• The Debian Free Software Guidelines consider the GNU Free Document license as nonfree, whereas the FSF obviously considers it free (most of the GNU documentation is distributed under that license);
  • Debian somehow proposes to enable the nonfree repository; on this page of the main site for instance: http://www.debian.org/distrib/packages ;
  • The contrib repository contains only free software but some of it only aims at loading proprietary software;
  • The installer recommends, in some situations, some proprietary microcode.
Tullia
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Iscritto: 11/13/2012

Thanks Magic, that answers my question well.

Tullia
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Iscritto: 11/13/2012

so another question, slightly at a tangent, why doesn't Debian use the work done by Ubuntu and Trisquel to get their stable out faster? Isn't it all supposed to feed back? And surely the packages all have the same dependencies and so forth?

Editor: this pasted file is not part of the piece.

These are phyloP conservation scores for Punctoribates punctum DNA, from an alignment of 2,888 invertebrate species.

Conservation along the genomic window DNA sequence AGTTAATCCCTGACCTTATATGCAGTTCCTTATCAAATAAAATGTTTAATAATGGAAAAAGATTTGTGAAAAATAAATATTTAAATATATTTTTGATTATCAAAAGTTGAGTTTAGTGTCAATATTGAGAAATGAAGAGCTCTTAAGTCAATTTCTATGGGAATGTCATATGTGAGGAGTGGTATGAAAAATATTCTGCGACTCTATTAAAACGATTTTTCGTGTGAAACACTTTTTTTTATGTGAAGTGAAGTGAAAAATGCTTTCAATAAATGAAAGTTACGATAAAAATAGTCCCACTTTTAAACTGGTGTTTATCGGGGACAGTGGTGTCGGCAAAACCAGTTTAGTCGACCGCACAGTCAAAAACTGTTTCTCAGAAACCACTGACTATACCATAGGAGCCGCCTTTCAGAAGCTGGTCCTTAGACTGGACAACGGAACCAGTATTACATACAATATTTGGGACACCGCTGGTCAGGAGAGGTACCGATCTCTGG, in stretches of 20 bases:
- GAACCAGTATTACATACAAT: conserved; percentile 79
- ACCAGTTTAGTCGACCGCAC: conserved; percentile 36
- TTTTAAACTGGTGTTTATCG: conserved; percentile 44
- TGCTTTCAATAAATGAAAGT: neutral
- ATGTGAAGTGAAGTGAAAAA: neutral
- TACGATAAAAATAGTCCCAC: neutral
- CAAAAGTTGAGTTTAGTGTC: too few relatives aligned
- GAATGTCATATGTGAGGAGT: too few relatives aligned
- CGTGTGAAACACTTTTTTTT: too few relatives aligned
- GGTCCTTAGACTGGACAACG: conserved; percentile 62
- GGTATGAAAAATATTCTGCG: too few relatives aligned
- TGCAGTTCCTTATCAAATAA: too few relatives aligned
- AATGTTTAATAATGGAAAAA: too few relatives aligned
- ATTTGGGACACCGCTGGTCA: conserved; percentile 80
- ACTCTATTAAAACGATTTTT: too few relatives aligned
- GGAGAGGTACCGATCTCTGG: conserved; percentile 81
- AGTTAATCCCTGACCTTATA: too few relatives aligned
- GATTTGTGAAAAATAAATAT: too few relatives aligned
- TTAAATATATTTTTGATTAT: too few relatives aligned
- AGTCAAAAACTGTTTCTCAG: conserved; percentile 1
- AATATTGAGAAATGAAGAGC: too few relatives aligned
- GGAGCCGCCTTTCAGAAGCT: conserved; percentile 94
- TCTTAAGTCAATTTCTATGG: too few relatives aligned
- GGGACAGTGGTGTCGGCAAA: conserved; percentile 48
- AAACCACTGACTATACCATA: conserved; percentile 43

(Sorry, I'm sure this is an incredibly stupid question but even after quite a bit of time with various distros I still don't 'get' how it all works!)

akirashinigami

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Iscritto: 02/25/2010

I don't know. You'd probably have better luck getting an answer by asking the folks at Debian.

Magic Banana

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Iscritto: 07/24/2010

They do use Ubuntu's work!

moilami
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Iscritto: 09/17/2012

You are for some reason saying they would not. I say the opposite.

Tullia
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Iscritto: 11/13/2012

but they are still so far behind?

moilami
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Iscritto: 09/17/2012

Define behind and define stable release.

They have different developing models.

Ubuntu takes a snapshot of Debian unstable and fix a few things, add some experimental features, and releases it as "stable ubuntu".

The only thing what makes it "stable" is that packages on it get very few version updates as opposite to DEbian unstable, which is as the name very well says unstable because a lot of software get constantly updated.